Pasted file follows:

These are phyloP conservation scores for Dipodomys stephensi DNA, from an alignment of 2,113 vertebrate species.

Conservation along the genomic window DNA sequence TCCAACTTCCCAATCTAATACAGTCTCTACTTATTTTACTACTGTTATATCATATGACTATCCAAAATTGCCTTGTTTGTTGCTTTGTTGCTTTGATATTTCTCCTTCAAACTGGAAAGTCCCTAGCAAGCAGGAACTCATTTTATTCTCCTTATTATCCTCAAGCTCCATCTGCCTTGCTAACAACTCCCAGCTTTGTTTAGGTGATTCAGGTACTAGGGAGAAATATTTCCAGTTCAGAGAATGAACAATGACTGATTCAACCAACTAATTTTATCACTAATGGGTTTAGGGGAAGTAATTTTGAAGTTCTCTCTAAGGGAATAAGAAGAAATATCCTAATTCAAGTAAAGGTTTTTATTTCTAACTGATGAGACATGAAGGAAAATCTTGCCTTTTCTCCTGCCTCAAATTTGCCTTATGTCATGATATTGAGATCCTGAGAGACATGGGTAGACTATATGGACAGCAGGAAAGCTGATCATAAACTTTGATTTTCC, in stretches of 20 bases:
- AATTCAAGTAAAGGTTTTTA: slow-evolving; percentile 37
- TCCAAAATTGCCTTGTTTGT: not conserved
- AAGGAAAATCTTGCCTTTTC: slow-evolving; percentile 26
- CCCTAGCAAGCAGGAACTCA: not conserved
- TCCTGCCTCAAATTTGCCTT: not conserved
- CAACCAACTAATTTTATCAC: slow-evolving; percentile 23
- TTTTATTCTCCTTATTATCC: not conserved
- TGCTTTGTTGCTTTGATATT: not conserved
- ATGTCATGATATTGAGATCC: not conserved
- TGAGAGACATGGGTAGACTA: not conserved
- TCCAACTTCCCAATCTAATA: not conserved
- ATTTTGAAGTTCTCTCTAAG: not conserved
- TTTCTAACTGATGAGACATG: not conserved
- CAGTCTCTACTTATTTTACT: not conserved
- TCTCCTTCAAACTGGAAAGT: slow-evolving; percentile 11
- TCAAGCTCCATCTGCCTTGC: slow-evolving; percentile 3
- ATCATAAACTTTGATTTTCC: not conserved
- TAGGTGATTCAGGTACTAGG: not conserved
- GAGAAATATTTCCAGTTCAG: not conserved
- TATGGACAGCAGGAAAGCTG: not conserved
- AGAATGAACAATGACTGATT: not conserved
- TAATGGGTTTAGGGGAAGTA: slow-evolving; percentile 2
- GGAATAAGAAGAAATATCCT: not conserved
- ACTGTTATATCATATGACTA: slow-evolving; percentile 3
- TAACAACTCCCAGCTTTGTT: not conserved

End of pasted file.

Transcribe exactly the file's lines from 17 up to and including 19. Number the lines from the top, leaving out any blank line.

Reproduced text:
- TCTCCTTCAAACTGGAAAGT: slow-evolving; percentile 11
- TCAAGCTCCATCTGCCTTGC: slow-evolving; percentile 3
- ATCATAAACTTTGATTTTCC: not conserved